Monday, July 16, 2012

Writing: The Mistakes You Often Don’t See

overcoming writer's block - crumpled paper on wooden floor - crushed paper
(Photo Credit Link:photosteve101)

During the earlier months of working on my book, Bookworm, I was often aware of the uncanny feeling that something was missing in the story.

Sure, I finished it way ahead of my self-imposed deadlines. But guess what? I’ve realized that finishing a story doesn’t mean that my work there was done.

There were days and weeks when I would sit up half of the night contemplating on what was missing. I would read my drafts over and over and wonder where on earth would I weave in more details.

I’d whack my brains and consider options: Remove this. Remove that. Add a sentence here. Add a word there. Let a character shut up. Allow another to speak up. Ditch a whole paragraph. Use another word with a similar meaning.

I’ve changed it countless of times and I am just so thankful to those whom I’ve shared my first versions to. They actually didn't utter a single word of complaint every time I'd tell them I’ve got a “new” draft. ;-)

I guess most authors are like that.

In writing, mistakes are inevitable. But you must be aware of the notion that these roadblocks actually help pave the way towards putting it together to be a masterpiece. That’s part of the learning process. If you want to succeed and further hone your craft, one thing should be clear: You must be thick skinned, and willing to learn and experience the roadblocks in order to clearly see the path towards your dreams.

However, you must also be aware that there are times when you would turn a blind eye to your errors. It's not because you're not willing to see them. The thing is that those mistakes or missing parts do not obviously appear during your first reading or second reading of the piece. That's why you don’t see it. Believe me. I know this so well. ;-)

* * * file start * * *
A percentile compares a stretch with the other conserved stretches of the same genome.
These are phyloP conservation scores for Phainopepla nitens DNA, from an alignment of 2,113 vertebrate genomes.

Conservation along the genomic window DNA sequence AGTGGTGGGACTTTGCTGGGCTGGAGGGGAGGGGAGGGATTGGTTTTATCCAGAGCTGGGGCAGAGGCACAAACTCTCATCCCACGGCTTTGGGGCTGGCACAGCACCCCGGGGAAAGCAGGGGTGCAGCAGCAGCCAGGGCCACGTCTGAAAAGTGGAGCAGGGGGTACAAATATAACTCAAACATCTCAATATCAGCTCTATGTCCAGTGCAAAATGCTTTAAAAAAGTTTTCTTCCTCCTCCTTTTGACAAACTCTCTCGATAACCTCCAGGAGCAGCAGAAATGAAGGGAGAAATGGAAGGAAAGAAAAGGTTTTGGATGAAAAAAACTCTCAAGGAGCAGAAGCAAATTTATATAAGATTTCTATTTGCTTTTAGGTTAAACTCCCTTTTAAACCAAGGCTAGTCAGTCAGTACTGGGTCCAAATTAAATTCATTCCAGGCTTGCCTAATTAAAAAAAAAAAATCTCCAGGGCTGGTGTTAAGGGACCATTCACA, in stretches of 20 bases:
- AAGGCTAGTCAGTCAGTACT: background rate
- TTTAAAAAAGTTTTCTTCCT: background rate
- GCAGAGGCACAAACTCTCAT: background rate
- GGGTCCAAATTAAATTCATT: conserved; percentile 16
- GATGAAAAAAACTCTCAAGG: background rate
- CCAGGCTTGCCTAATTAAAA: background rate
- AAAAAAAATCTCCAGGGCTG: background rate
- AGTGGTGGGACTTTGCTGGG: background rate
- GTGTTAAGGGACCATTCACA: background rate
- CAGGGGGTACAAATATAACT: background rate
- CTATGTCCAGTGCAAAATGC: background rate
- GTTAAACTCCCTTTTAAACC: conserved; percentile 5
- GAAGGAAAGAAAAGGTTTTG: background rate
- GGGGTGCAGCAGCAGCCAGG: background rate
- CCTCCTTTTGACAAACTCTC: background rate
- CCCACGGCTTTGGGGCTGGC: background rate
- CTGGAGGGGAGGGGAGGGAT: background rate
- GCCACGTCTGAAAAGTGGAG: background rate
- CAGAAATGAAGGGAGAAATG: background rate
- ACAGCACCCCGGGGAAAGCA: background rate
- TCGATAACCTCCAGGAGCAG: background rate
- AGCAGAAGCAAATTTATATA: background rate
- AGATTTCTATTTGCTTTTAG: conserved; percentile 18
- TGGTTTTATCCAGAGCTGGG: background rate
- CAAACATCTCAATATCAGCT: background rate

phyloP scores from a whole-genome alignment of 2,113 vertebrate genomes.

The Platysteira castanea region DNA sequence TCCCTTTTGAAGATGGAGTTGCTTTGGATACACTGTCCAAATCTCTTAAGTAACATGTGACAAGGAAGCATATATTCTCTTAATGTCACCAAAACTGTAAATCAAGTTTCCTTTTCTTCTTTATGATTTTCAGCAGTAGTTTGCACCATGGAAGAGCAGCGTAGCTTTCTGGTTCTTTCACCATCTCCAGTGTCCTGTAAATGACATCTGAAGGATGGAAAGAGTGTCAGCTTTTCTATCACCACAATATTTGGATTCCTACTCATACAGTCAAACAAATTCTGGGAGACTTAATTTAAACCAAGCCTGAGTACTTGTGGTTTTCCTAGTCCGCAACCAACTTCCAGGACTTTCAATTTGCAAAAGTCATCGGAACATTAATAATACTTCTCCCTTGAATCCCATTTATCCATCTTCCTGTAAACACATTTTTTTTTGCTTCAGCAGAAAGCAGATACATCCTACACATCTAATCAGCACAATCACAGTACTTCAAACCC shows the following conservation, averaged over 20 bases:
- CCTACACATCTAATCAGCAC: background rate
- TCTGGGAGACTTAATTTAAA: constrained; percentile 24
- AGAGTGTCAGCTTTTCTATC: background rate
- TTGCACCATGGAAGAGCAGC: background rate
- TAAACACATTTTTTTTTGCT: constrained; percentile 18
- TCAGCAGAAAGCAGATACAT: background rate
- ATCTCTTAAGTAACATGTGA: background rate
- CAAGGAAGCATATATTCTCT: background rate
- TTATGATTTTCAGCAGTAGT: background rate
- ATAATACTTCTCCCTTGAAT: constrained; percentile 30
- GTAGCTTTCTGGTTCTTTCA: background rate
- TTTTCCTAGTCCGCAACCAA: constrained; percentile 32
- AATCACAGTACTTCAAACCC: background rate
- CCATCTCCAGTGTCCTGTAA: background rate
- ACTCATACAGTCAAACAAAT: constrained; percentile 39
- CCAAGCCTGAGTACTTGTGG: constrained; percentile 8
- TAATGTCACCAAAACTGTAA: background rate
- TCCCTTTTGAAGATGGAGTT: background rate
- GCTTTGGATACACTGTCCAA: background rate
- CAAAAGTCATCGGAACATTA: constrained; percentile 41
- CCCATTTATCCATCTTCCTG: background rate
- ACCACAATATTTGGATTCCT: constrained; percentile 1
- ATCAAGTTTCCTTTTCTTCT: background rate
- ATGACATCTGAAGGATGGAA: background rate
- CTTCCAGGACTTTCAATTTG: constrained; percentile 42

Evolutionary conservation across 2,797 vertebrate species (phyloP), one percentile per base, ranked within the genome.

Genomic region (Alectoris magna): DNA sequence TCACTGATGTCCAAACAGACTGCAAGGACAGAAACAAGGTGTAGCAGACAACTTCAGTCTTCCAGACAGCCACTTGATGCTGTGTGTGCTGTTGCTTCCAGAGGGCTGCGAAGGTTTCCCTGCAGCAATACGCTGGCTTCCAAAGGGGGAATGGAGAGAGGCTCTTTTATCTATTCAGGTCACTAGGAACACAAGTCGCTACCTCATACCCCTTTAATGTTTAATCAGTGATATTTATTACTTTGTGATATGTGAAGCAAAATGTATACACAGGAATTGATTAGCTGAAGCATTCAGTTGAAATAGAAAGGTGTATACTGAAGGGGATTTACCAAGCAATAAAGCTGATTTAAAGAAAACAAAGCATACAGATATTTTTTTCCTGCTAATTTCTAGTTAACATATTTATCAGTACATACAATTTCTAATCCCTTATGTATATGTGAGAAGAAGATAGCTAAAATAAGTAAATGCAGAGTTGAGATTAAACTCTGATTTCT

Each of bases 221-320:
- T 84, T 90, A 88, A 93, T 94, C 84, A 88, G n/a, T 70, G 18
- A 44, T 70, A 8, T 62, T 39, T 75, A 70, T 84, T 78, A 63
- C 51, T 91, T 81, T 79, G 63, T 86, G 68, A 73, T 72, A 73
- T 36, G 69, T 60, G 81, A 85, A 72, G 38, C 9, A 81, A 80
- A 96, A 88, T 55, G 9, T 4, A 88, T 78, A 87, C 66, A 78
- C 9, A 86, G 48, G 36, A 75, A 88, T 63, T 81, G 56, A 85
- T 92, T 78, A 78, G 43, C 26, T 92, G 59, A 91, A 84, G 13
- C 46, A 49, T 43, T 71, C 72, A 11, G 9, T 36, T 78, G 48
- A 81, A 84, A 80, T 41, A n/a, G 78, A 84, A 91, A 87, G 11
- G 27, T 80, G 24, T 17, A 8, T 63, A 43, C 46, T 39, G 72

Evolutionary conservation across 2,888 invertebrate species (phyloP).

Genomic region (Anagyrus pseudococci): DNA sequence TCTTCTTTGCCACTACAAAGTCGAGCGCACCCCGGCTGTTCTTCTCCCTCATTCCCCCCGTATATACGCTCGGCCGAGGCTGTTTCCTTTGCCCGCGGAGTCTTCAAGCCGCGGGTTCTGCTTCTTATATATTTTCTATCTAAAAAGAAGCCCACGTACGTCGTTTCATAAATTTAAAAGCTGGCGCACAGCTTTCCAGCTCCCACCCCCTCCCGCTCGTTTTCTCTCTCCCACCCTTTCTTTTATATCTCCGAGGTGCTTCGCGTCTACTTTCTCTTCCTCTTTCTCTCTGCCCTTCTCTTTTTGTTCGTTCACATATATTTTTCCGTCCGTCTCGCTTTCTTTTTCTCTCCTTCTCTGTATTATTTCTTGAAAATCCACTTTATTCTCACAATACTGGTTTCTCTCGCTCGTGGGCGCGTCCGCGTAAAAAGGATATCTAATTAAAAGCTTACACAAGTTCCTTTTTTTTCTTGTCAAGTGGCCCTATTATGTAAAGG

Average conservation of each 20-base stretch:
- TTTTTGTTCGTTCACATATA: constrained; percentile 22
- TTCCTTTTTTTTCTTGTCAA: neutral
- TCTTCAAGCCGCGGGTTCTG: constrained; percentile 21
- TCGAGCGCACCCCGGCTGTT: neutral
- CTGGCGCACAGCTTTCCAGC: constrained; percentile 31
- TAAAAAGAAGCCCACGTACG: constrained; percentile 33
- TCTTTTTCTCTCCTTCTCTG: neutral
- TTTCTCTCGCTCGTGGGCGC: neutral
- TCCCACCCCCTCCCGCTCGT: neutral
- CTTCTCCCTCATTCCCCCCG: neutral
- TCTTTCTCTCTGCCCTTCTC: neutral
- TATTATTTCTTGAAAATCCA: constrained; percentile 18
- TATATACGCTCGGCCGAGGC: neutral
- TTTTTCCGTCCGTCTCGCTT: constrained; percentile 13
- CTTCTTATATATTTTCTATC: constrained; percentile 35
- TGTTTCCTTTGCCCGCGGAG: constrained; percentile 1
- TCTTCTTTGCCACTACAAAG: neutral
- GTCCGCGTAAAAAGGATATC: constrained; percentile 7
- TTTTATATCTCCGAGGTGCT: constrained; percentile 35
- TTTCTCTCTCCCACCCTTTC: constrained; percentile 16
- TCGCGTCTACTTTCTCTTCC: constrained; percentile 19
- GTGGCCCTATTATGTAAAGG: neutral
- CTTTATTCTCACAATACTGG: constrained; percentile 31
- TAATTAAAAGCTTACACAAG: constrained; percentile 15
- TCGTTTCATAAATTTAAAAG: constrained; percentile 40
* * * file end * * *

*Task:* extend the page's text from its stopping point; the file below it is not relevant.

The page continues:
Not seeing those things is one of the obvious reasons why you often fall head-over-heels in love with what you’ve written. That is why you often think you’ve successfully ended it. And that is why most editors would send it back with more comments and corrections and suggestions for you to go through your piece again.

One tip I’ve learned? Once you’re done writing it, let it rest from further scrutiny before you go back to it. Chances are, you would be able to see things clearly with a fresh perspective and a more critical eye.

With that said, you’ll have to excuse me for now. I’ve got some drafts to finalize… And, yes, that includes adding the finishing touches to my upcoming book, Bookworm. ;-) I’ll see you next post!

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Macherie said...

im more of a fast writer, but when I get that nitpicky stage I tend to edit it like there's no tomorrow.

SittieCates said...

I figured you'd be working with a lightning speed manner, sis - considering the schedule you live on. Very impressive indeed because you're able to juggle everything. Miss yah! ;-)

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The Musings of a Hopeful Pecunious Wordsmith by SittieCates is licensed under a Creative Commons Attribution-NonCommercial-NoDerivs 3.0 Unported License.